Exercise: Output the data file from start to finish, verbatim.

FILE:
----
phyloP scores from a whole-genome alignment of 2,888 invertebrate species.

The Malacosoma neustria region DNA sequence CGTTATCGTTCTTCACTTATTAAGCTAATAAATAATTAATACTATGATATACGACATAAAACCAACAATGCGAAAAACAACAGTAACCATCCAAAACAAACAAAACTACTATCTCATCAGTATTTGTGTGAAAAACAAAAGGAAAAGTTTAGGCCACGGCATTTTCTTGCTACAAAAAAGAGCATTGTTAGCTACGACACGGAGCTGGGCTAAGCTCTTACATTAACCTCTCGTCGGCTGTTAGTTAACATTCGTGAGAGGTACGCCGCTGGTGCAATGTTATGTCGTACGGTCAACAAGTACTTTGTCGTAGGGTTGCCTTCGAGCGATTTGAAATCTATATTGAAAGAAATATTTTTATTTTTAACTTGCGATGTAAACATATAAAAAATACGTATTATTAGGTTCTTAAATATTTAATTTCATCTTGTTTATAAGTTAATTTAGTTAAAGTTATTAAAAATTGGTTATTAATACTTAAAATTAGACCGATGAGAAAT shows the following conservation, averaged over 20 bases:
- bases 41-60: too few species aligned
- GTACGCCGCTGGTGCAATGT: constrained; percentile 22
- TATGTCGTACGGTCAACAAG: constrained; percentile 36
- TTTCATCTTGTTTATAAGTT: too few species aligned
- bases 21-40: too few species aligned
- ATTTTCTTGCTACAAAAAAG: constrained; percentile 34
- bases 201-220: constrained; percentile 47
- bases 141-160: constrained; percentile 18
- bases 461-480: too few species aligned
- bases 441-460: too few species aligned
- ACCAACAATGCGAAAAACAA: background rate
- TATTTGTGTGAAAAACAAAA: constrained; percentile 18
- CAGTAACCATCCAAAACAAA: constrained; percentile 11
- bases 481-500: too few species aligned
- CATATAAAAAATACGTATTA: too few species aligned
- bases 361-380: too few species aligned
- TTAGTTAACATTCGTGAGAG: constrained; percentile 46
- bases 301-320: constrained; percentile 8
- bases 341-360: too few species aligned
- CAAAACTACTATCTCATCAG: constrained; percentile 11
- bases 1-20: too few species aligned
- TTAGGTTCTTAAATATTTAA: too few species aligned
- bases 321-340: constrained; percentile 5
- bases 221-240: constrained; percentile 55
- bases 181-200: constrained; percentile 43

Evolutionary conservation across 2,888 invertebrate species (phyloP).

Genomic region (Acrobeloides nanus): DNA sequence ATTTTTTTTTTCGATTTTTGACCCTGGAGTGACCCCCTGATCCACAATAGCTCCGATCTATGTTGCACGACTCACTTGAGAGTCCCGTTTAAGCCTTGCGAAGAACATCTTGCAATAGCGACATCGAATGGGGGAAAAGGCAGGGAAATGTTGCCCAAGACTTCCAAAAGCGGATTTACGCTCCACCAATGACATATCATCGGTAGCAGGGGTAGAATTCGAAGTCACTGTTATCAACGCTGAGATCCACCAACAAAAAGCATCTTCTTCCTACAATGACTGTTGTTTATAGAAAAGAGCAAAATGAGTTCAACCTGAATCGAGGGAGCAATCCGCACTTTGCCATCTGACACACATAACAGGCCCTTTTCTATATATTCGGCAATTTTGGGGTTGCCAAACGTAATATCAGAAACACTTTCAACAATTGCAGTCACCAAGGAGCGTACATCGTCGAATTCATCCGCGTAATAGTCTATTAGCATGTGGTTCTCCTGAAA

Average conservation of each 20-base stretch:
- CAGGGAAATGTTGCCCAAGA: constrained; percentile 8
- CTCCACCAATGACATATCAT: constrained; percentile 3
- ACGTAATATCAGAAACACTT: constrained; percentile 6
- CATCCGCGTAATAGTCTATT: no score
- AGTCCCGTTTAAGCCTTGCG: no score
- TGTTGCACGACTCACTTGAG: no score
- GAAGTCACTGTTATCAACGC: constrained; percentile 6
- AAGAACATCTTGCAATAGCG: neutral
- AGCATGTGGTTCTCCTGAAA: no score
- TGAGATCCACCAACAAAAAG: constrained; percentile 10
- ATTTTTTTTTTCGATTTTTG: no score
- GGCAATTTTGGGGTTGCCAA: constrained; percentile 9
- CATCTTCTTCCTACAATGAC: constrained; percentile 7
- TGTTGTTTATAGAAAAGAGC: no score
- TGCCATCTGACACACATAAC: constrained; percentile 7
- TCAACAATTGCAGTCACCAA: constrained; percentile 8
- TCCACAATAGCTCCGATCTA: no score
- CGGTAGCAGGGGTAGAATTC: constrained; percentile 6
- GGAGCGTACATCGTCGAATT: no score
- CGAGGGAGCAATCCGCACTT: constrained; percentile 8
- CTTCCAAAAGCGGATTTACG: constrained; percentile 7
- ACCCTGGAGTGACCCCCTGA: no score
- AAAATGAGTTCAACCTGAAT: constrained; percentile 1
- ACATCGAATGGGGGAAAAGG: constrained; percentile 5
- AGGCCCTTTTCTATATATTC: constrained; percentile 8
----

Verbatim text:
phyloP scores from a whole-genome alignment of 2,888 invertebrate species.

The Malacosoma neustria region DNA sequence CGTTATCGTTCTTCACTTATTAAGCTAATAAATAATTAATACTATGATATACGACATAAAACCAACAATGCGAAAAACAACAGTAACCATCCAAAACAAACAAAACTACTATCTCATCAGTATTTGTGTGAAAAACAAAAGGAAAAGTTTAGGCCACGGCATTTTCTTGCTACAAAAAAGAGCATTGTTAGCTACGACACGGAGCTGGGCTAAGCTCTTACATTAACCTCTCGTCGGCTGTTAGTTAACATTCGTGAGAGGTACGCCGCTGGTGCAATGTTATGTCGTACGGTCAACAAGTACTTTGTCGTAGGGTTGCCTTCGAGCGATTTGAAATCTATATTGAAAGAAATATTTTTATTTTTAACTTGCGATGTAAACATATAAAAAATACGTATTATTAGGTTCTTAAATATTTAATTTCATCTTGTTTATAAGTTAATTTAGTTAAAGTTATTAAAAATTGGTTATTAATACTTAAAATTAGACCGATGAGAAAT shows the following conservation, averaged over 20 bases:
- bases 41-60: too few species aligned
- GTACGCCGCTGGTGCAATGT: constrained; percentile 22
- TATGTCGTACGGTCAACAAG: constrained; percentile 36
- TTTCATCTTGTTTATAAGTT: too few species aligned
- bases 21-40: too few species aligned
- ATTTTCTTGCTACAAAAAAG: constrained; percentile 34
- bases 201-220: constrained; percentile 47
- bases 141-160: constrained; percentile 18
- bases 461-480: too few species aligned
- bases 441-460: too few species aligned
- ACCAACAATGCGAAAAACAA: background rate
- TATTTGTGTGAAAAACAAAA: constrained; percentile 18
- CAGTAACCATCCAAAACAAA: constrained; percentile 11
- bases 481-500: too few species aligned
- CATATAAAAAATACGTATTA: too few species aligned
- bases 361-380: too few species aligned
- TTAGTTAACATTCGTGAGAG: constrained; percentile 46
- bases 301-320: constrained; percentile 8
- bases 341-360: too few species aligned
- CAAAACTACTATCTCATCAG: constrained; percentile 11
- bases 1-20: too few species aligned
- TTAGGTTCTTAAATATTTAA: too few species aligned
- bases 321-340: constrained; percentile 5
- bases 221-240: constrained; percentile 55
- bases 181-200: constrained; percentile 43

Evolutionary conservation across 2,888 invertebrate species (phyloP).

Genomic region (Acrobeloides nanus): DNA sequence ATTTTTTTTTTCGATTTTTGACCCTGGAGTGACCCCCTGATCCACAATAGCTCCGATCTATGTTGCACGACTCACTTGAGAGTCCCGTTTAAGCCTTGCGAAGAACATCTTGCAATAGCGACATCGAATGGGGGAAAAGGCAGGGAAATGTTGCCCAAGACTTCCAAAAGCGGATTTACGCTCCACCAATGACATATCATCGGTAGCAGGGGTAGAATTCGAAGTCACTGTTATCAACGCTGAGATCCACCAACAAAAAGCATCTTCTTCCTACAATGACTGTTGTTTATAGAAAAGAGCAAAATGAGTTCAACCTGAATCGAGGGAGCAATCCGCACTTTGCCATCTGACACACATAACAGGCCCTTTTCTATATATTCGGCAATTTTGGGGTTGCCAAACGTAATATCAGAAACACTTTCAACAATTGCAGTCACCAAGGAGCGTACATCGTCGAATTCATCCGCGTAATAGTCTATTAGCATGTGGTTCTCCTGAAA

Average conservation of each 20-base stretch:
- CAGGGAAATGTTGCCCAAGA: constrained; percentile 8
- CTCCACCAATGACATATCAT: constrained; percentile 3
- ACGTAATATCAGAAACACTT: constrained; percentile 6
- CATCCGCGTAATAGTCTATT: no score
- AGTCCCGTTTAAGCCTTGCG: no score
- TGTTGCACGACTCACTTGAG: no score
- GAAGTCACTGTTATCAACGC: constrained; percentile 6
- AAGAACATCTTGCAATAGCG: neutral
- AGCATGTGGTTCTCCTGAAA: no score
- TGAGATCCACCAACAAAAAG: constrained; percentile 10
- ATTTTTTTTTTCGATTTTTG: no score
- GGCAATTTTGGGGTTGCCAA: constrained; percentile 9
- CATCTTCTTCCTACAATGAC: constrained; percentile 7
- TGTTGTTTATAGAAAAGAGC: no score
- TGCCATCTGACACACATAAC: constrained; percentile 7
- TCAACAATTGCAGTCACCAA: constrained; percentile 8
- TCCACAATAGCTCCGATCTA: no score
- CGGTAGCAGGGGTAGAATTC: constrained; percentile 6
- GGAGCGTACATCGTCGAATT: no score
- CGAGGGAGCAATCCGCACTT: constrained; percentile 8
- CTTCCAAAAGCGGATTTACG: constrained; percentile 7
- ACCCTGGAGTGACCCCCTGA: no score
- AAAATGAGTTCAACCTGAAT: constrained; percentile 1
- ACATCGAATGGGGGAAAAGG: constrained; percentile 5
- AGGCCCTTTTCTATATATTC: constrained; percentile 8